Copyright ©2011 NPR. For personal, noncommercial use only. See Terms of Use. For other uses, prior permission required.

STEVE INSKEEP, host:

Now, sometimes the stock market goes up and down for no apparent reason. It happens often, actually, and our Planet Money team wondered why. So they tried an experiment based on an idea written down 75 years ago.

Here's NPR's David Kestenbaum.

DAVID KESTENBAUM: A beauty contest. That is how the famous and somewhat eccentric economist John Maynard Keynes described the stock market in 1936. The contest he imagined worked like this: You get a bunch of photos of women's faces and have people vote. The game is to try to pick the winner - not necessarily who you think is the prettiest, but who you think everyone else will pick.

Professor PIETRA RIVOLI (McDonough School of Business, Georgetown University): It made sense for me immediately. And I thought it had such interesting implications.

KESTENBAUM: This is Pietra Rivoli, professor at Georgetown University's McDonough School of Business.

If you think about it, this beauty contest, it is just like the stock market. It makes sense to try to pick the stock you think everyone else will pick, even if you believe the company is a disaster. Because if everyone else picks it, the stock's price will rise.

Keynes wrote about the beauty contest: It's not about picking the prettiest faces, quote, "nor even those that average opinion genuinely thinks the prettiest. We have reached the third degree, where we devote out intelligences to anticipating what average opinion expects the average opinion to be."

PROF. RIVOLI: He is talking about sort of some kind of a strange, exponential psychological process, where I'm trying to figure out what you think and you're trying to figure out what the next guy thinks, and that guy is trying to figure out what the other guy thinks. And the key danger is that nobody's really thinking.

KESTENBAUM: With Pietra's guidance, we tested this out with an online experiment. Instead of a beauty contest, we set up a cuteness contest with three animals.

Twelve thousand people participated. When they came to our website, they were presented with three videos: A kitten being tickled, a slow loris - that's a primate with big eyes - and a baby polar bear. Half the people in the experiment were asked to pick the animal they genuinely thought was the cutest. And half were asked to pick the animal they thought everyone else would find the cutest. Pietra was in first group.

What do you think is cutest?

PROF. RIVOLI: I picked the polar bear. I like the white fur, and I also thought that the whole skating on your belly on the ice thing as adorable.

KESTENBAUM: And here's someone from Group B, Marla Wood, a listener from Colorado.

Ms. MARLA WOOD: I actually had a hard time finding any of them particularly cute oddly.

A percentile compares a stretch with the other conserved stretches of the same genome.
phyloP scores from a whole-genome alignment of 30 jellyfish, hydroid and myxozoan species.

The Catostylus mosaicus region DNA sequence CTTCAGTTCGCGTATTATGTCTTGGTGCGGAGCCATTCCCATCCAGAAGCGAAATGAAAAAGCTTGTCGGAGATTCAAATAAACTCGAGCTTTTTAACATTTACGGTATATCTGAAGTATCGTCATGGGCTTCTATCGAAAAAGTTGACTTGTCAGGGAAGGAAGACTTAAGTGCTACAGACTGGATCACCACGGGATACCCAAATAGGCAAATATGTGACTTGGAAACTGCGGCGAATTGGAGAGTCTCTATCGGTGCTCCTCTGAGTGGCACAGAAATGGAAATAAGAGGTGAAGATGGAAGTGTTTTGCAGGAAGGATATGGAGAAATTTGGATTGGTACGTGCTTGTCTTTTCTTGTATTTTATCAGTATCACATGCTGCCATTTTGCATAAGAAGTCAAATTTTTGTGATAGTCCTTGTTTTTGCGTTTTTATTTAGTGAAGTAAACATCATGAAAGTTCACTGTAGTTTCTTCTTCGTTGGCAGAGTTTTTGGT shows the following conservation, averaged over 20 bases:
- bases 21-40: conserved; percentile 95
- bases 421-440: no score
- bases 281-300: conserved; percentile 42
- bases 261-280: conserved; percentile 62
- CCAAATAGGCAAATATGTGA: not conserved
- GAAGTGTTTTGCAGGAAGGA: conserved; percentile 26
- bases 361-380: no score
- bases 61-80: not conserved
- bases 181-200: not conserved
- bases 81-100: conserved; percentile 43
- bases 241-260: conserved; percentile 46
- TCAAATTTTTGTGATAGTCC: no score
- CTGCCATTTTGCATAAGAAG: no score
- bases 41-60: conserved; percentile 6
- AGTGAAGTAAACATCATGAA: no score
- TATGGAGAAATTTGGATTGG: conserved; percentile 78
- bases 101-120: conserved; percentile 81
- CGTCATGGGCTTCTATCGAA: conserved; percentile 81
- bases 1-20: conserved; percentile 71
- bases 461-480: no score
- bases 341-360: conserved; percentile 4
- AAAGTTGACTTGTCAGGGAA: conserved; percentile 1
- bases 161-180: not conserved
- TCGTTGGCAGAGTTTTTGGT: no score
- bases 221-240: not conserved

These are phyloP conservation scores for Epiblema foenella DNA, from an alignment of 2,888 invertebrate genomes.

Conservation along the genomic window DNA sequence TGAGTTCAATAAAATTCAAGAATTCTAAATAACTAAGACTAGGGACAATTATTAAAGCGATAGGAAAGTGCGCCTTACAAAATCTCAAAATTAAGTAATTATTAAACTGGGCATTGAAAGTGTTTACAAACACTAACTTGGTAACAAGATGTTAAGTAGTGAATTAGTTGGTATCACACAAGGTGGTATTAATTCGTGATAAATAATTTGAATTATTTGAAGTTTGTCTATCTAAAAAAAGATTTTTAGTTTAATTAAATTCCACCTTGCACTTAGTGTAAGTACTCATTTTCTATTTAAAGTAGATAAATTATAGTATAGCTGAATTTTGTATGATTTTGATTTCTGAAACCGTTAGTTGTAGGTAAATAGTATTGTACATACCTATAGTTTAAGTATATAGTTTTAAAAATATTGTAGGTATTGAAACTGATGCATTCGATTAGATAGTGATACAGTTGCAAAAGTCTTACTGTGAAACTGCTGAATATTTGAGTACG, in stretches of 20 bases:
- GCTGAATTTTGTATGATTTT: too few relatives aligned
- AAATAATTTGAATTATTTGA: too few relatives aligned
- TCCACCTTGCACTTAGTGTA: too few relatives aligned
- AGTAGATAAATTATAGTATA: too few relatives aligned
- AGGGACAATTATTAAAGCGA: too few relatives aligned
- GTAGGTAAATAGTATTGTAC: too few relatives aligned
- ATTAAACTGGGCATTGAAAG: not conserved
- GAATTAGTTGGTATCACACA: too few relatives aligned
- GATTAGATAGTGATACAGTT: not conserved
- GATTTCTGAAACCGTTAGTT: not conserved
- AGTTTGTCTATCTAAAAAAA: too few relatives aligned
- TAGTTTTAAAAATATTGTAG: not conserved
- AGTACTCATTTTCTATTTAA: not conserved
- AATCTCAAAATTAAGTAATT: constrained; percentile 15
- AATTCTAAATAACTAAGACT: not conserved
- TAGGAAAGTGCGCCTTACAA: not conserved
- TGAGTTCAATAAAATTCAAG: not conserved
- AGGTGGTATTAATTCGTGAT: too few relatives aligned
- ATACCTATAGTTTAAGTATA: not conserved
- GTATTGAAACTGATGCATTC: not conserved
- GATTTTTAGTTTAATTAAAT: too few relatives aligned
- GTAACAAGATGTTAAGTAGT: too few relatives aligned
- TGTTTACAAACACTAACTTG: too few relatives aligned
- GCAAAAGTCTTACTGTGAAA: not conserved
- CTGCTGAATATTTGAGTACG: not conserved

(Soundbite of laughter)

KESTENBAUM: What did you think was the cutest, first?

WOOD: I guess the loris was the cutest.

KESTENBAUM: So, but you were asked to pick the animal you thought everyone else would pick as the cutest.

WOOD: Yes. Correct.

KESTENBAUM: So what did you pick?

Ms. WOOD: I chose the cat - the kitten, I should say - for two reasons: One was it was the least appealing to me, which I find is generally the case. I'm always on the outside, in my opinion.

KESTENBAUM: Marla picked the kitten, even though, personally, she found it the least cute. Imagine if this were to happen in the stock market.

What if the market was entirely filled with Marlas, right? Then basically, you know, there's a huge kitten bubble. And no one actually thinks kittens are cute.

PROF. RIVOLI: And there we have the subprime.

KESTENBAUM: The subprime housing bubble. Even if you thought it was a bubble, there was still someone else willing to buy. So it made sense to stay in the game.

All right, here are the results from our experiment. People in Group A, asked what they thought was the cutest: The kitten was the winner. People in Group B, asked what they thought everyone else would pick: 75 percent did get it right -The kitten. But 25 percent got it wrong. They thought the loris or baby polar bear would win. If this were a cute animal stock market, that could throw off prices.

Pietra Rivoli says when she hears on the news about the stock market doing this or that, she sometimes thinks: beauty contest.

PROF. RIVOLI: There's been some academic research on this that says, you know, there's a lot of price movement in individual stocks - and in the market as whole - that we can't explain, you know, with kind of fundamental, rational stories.

KESTENBAUM: This does not mean the stock market is totally nuts. Over long stretches of time, she says, even John Maynard Keynes would probably argue the stock market gets things right. All bubbles eventually pop.

David Kestenbaum, NPR News.

(Soundbite of music)

INSKEEP: It's MORNING EDITION, from NPR News.

Copyright © 2011 NPR. All rights reserved. No quotes from the materials contained herein may be used in any media without attribution to NPR. This transcript is provided for personal, noncommercial use only, pursuant to our Terms of Use. Any other use requires NPR's prior permission. Visit our permissions page for further information.

NPR transcripts are created on a rush deadline by a contractor for NPR, and accuracy and availability may vary. This text may not be in its final form and may be updated or revised in the future. Please be aware that the authoritative record of NPR's programming is the audio.

Comments

 

Please keep your community civil. All comments must follow the NPR.org Community rules and terms of use, and will be moderated prior to posting. NPR reserves the right to use the comments we receive, in whole or in part, and to use the commenter's name and location, in any medium. See also the Terms of Use, Privacy Policy and Community FAQ.